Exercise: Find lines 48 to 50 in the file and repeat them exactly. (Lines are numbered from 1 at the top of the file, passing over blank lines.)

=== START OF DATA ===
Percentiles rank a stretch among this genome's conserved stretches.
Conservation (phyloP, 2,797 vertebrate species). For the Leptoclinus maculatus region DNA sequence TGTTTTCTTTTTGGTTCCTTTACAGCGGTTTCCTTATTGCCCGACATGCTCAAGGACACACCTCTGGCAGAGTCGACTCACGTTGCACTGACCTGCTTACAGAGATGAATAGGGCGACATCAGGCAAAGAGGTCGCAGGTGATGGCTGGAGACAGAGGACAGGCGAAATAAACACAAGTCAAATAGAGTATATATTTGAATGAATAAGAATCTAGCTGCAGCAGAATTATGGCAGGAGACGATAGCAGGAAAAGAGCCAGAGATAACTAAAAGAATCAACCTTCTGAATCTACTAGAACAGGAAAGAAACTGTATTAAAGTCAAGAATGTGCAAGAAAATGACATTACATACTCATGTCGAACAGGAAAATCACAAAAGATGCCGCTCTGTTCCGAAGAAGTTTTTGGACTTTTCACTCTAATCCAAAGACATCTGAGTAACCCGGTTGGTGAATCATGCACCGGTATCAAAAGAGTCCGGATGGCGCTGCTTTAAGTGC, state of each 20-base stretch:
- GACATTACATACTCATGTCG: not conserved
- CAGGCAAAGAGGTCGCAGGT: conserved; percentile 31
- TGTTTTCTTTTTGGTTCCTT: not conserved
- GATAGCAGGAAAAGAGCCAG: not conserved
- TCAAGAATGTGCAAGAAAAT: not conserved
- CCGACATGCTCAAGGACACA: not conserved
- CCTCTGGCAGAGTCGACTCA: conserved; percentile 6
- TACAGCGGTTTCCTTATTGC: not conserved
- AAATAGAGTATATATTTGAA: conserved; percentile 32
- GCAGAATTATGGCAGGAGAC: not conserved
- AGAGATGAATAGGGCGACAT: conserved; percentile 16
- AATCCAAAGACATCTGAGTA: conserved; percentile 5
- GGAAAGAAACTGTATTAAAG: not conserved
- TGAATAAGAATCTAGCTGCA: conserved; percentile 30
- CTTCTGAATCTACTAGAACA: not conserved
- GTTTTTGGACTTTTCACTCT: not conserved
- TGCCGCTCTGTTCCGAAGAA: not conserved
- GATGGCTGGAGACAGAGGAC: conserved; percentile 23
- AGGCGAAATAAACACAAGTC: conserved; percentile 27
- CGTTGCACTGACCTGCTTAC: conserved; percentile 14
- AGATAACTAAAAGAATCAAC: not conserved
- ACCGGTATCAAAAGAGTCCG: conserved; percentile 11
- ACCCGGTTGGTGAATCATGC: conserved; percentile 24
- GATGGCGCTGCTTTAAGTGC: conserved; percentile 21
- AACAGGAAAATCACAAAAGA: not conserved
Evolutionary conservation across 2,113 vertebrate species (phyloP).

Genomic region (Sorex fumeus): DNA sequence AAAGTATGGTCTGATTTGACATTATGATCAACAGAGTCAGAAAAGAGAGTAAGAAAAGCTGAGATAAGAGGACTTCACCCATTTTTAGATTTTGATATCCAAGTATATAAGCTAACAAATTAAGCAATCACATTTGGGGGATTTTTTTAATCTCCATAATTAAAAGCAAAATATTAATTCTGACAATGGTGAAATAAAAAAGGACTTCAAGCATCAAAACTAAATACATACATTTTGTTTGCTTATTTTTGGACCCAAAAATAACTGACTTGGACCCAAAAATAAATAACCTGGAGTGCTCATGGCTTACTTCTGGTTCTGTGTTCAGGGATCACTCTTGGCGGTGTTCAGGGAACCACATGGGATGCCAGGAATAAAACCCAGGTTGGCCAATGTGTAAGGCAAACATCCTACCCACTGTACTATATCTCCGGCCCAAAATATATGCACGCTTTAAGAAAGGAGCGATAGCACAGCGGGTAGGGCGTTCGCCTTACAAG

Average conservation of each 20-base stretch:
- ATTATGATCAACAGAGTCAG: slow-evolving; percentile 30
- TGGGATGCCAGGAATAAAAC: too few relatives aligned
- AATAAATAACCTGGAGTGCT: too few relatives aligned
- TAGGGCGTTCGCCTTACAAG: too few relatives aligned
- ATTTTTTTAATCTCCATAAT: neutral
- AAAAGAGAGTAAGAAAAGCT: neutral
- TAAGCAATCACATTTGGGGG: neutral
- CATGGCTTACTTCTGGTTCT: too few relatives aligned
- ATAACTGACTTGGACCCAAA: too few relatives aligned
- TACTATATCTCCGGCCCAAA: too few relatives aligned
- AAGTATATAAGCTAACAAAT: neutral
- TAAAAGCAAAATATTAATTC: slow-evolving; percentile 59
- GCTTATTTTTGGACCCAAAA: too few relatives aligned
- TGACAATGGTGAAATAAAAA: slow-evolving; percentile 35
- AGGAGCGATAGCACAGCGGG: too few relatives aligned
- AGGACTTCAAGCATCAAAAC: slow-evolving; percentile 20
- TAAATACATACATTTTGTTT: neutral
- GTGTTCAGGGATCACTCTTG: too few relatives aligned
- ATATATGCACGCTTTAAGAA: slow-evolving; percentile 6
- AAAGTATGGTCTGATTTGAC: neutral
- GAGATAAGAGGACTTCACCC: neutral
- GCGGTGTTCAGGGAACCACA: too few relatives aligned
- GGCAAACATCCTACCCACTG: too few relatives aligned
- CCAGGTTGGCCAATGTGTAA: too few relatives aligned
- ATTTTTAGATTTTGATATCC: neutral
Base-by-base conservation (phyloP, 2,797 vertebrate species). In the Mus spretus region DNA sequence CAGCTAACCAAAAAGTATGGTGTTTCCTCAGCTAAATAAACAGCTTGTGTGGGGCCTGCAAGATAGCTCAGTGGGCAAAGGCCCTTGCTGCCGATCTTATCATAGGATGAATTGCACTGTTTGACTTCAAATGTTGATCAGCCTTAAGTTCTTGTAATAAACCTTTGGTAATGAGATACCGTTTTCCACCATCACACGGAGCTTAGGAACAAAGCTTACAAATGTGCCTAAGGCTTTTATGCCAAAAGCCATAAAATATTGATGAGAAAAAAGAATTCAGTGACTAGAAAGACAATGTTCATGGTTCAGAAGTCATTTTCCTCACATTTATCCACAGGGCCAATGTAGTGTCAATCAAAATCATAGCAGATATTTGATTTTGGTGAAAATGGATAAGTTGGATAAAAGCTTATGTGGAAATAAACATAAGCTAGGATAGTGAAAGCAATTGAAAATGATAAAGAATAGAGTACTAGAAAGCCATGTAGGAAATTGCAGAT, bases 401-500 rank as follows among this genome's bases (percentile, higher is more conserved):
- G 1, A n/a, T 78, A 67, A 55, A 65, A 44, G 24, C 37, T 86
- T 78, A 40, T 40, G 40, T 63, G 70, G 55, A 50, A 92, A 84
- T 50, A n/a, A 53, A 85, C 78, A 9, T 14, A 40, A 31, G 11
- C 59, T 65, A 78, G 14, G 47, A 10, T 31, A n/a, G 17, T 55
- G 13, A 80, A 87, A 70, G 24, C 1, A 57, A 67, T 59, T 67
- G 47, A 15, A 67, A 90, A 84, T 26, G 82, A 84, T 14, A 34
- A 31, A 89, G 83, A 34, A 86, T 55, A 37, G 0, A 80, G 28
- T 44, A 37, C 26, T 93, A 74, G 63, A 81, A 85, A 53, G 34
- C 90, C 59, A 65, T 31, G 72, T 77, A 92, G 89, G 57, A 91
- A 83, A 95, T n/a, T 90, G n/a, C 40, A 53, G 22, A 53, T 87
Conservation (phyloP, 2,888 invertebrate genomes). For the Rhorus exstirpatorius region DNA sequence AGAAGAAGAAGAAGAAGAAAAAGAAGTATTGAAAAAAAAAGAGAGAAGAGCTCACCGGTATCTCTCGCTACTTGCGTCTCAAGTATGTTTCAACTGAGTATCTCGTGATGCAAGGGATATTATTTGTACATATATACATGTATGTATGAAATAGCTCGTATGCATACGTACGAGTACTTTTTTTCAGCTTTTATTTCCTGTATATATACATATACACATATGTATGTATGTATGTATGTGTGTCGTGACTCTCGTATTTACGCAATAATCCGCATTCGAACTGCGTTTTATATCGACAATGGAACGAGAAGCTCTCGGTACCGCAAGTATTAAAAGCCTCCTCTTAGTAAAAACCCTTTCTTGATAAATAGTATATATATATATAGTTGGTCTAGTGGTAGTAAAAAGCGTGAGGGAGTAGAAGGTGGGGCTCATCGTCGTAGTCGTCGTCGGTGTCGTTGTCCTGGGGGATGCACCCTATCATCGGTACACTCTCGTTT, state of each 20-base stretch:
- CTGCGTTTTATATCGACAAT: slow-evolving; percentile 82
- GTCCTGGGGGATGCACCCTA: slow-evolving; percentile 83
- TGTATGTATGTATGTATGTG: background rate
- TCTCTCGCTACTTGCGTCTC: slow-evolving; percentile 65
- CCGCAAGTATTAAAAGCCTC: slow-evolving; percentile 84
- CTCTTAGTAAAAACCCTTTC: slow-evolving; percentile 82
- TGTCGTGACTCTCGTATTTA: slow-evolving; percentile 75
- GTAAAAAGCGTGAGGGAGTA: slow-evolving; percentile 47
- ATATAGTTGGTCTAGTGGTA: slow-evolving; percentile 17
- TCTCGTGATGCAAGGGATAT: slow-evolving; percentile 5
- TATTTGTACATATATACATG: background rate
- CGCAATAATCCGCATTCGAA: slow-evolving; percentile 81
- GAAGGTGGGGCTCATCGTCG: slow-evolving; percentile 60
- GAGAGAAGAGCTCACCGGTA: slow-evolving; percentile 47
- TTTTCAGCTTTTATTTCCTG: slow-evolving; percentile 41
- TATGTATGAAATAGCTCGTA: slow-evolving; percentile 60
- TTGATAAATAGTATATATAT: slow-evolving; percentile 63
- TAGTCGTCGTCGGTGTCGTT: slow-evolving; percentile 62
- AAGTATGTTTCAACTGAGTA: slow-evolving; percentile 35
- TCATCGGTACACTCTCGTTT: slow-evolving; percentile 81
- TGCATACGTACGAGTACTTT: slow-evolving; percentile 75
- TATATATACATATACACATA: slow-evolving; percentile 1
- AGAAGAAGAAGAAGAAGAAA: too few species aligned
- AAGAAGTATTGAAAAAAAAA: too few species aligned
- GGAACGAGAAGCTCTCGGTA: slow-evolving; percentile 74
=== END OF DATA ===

- GTGTTCAGGGATCACTCTTG: too few relatives aligned
- ATATATGCACGCTTTAAGAA: slow-evolving; percentile 6
- AAAGTATGGTCTGATTTGAC: neutral